'In Search of the Miraculous' Blends Spiritual Music from Ireland to Armenia
February 18, 2013
It’s not just that the image of the twentieth century Armenian-born mystic graces the album’s cover and that the recording shares its title with a seminal book about Gurdjieff’s teachings by his acolyte, the Russian philosopher P. D. Ouspensky.
"In Search of the Miraculous"’s accessible mix of short chamber works influenced by multiple musical traditions ardently mirrors Gurdjieff’s populist, pan-global approach to spiritual teaching. Just as Gurdjieff strove to find common ground between ancient Eastern and Western modes of spiritual thought, so the recording interweaves pieces for different combinations of strings, voices, guitars and electronics composed and performed by artists who hail from such disparate global musical traditions as Armenia, Ireland, England, Lebanon, Russia, Greece and Turkey.
Intriguingly, the recording’s trio of solo piano works – Black Earth by the Turkish composer Fazil Say, Chaconne by Siobhán Cleary who hails from Sligo, Ireland, and To Hiroshige’s Cat by the Armenian-American composer Alan Hovhaness – share qualities with many of the piano pieces that Gurdjieff himself co-composed with Thomas de Hartmann – namely, sparse textures, jazz harmonies and Orientalist scales. The Russian pianist Elisaveta Blumina performs these works with a Romantic yet restrained touch reminiscent of the piano playing of George Winston.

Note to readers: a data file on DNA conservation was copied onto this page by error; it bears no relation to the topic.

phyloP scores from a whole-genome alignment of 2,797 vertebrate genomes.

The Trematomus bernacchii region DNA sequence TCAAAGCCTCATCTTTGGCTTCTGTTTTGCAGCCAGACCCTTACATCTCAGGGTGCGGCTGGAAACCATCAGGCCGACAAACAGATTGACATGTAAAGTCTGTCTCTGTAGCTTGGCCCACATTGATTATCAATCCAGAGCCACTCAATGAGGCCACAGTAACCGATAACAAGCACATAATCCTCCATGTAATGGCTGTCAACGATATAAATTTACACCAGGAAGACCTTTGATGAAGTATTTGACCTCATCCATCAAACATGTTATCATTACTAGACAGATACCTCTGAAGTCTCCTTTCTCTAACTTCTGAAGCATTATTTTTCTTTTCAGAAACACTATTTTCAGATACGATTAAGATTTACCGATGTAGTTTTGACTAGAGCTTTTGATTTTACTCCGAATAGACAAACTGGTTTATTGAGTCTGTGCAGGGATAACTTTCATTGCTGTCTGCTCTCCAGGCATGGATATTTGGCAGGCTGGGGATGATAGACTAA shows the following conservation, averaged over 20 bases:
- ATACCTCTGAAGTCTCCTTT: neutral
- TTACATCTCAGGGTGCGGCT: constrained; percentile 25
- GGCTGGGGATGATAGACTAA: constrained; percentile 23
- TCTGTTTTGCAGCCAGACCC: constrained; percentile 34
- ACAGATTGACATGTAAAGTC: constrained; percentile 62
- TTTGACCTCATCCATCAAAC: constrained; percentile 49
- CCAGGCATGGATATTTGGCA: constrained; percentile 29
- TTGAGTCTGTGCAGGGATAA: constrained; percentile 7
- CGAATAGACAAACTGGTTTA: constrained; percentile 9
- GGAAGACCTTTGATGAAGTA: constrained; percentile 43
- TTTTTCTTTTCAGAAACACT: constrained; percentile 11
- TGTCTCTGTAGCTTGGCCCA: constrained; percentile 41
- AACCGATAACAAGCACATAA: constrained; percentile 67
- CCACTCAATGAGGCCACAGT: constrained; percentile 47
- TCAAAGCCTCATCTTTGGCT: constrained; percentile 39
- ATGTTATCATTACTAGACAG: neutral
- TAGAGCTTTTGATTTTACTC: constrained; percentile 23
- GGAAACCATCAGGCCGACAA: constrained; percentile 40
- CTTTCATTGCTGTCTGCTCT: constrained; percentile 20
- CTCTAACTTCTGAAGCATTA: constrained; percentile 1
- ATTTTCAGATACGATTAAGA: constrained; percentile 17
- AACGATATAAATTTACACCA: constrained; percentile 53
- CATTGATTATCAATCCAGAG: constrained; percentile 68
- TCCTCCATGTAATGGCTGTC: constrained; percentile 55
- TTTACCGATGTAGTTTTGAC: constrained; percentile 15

The highlight of the recording is the collaboration between the Hilliard Ensemble and composer Vache Sharafyan. The acclaimed English vocal group brings an intense and ecstatic sensibility to two harmonically vibrant works by the Armenian composer – Ter, vor i mej le-rinn (Lord who makes the spring run from the mountain stones) and Tsov Kentsaghuis (The sea of our life is troubling me…)
"In Search of the Miraculous" is part of a long line of contemporary music endeavors such as Yo Yo Ma’s The Silk Road Project devoted to celebrating and finding points of connection between disparate musical – and spiritual – cultures. Gurdjieff certainly makes for a fitting figurehead for this type of work.